PDA

View Full Version : what's your way to cut your script into shots?


igorsandman
04-11-2005, 01:26 PM
Hi,
I'm going through some kind of crisis and I though starting this thread could help me. I'm working on a new amateur film and I'm currently cutting the script into a series of shots. I just realized how much my technique doesn't match my personality as an artist. The process even bores me to death. I need to find a new way to do it, so here is my question:

How do you chose your shots? Do you read the script line after line writting down : "Close up on the eyes", "traveling backward to a panoramic view of the city"...? Or do you wait to be on the set to start thinking about it?

My way (until now) is to write the description of each shot, to give it a number and to group all of them by scenes. Then I take the script and I separate the lines with a slash and the number of the corresponding shot. My problem is I tend to be too precise when I describe every shots eventhough I don't have all the information I need about the set, the place the actors will be and such.

Please, tell me how you do it.
Thanks a lot.
Regards.
-IS-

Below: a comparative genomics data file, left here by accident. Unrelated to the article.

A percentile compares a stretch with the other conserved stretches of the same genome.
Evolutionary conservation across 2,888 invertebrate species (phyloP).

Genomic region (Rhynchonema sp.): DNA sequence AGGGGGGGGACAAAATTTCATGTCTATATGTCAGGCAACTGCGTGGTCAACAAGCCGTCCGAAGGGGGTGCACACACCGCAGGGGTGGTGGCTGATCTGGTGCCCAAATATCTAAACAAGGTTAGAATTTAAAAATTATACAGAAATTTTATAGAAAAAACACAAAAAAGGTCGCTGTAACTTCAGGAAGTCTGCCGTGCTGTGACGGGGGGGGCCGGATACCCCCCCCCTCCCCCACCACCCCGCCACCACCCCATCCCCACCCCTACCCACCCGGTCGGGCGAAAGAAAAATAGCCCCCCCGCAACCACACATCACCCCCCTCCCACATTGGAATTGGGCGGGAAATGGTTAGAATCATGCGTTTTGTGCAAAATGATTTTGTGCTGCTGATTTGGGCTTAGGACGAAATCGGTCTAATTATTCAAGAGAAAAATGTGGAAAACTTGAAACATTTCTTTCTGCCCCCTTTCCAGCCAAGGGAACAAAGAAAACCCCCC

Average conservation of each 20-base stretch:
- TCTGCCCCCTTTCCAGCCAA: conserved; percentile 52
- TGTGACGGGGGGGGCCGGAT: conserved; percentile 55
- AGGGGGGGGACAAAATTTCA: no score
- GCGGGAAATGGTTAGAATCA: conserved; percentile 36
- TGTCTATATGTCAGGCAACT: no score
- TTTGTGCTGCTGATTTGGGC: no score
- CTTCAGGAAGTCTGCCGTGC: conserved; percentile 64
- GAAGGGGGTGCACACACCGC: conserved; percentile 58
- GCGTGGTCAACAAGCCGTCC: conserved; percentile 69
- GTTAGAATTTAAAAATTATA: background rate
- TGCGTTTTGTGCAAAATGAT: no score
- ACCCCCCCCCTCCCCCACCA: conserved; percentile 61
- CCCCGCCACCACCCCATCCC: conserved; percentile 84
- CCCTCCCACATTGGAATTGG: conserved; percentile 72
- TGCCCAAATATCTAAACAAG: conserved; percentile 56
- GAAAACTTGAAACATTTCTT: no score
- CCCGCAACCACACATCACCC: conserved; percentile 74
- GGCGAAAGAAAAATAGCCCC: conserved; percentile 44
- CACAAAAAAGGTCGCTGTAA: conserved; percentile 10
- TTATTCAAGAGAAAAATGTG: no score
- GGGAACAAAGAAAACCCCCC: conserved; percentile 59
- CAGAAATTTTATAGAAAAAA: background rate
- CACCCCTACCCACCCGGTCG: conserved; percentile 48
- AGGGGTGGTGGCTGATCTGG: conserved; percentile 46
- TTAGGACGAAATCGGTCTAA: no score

richiesbuddy
04-11-2005, 05:53 PM
Hi there,

First of all I don't think that there's one right way to visualise your script. Everyone has an other way to do it, and it can take some time to find out which method comforts you the most.
But one thing I can say for sure. Don't start thinking about your shots on set. That's part of pre-production. Knowing every shot before the first slate is crucial. It will safe you a lot of time. Your assistant director can come up with an economic shooting scheldue, the team keeps working because nobody has to wait for decisions, nobody gets frustrated (at least not too soon ;)). You as the director can concentrate the important things. The actors for example. Shooting should not be the hardest part of movie making process. Often it is because of poor preperation work. Shooting should be executing what has been carefully planned. Certainly there are situations that make improvisation necessary and require quick decisions.